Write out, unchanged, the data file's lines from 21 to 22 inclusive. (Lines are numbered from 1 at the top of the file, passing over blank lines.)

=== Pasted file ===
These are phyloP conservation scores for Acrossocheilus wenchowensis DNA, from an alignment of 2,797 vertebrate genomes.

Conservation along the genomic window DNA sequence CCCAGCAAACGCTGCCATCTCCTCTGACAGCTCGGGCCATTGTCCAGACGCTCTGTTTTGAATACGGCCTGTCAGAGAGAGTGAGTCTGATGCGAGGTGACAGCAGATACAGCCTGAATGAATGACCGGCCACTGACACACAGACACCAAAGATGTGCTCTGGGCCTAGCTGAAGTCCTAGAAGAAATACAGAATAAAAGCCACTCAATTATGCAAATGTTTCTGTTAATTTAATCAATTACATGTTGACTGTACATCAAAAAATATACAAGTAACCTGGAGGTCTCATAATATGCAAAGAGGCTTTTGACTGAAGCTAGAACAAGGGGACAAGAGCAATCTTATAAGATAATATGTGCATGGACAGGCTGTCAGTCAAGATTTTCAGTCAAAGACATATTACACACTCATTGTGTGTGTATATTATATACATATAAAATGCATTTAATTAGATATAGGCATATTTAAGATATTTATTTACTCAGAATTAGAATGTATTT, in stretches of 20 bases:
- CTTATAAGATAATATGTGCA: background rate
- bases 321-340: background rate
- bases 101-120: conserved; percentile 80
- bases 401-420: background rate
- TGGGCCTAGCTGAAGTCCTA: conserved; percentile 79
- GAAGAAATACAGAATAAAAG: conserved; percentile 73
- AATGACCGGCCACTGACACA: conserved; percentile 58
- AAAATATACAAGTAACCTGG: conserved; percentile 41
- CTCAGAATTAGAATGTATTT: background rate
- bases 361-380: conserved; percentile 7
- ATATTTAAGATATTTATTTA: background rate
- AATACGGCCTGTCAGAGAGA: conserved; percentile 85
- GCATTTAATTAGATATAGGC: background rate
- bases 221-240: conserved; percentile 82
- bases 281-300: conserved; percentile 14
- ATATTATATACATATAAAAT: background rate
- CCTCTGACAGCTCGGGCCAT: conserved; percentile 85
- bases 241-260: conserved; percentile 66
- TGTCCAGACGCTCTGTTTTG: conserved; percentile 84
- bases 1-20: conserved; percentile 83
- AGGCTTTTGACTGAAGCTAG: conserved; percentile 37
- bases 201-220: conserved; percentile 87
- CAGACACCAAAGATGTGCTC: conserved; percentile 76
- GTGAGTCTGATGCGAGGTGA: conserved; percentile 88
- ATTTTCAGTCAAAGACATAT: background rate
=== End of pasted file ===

- TGTCCAGACGCTCTGTTTTG: conserved; percentile 84
- bases 1-20: conserved; percentile 83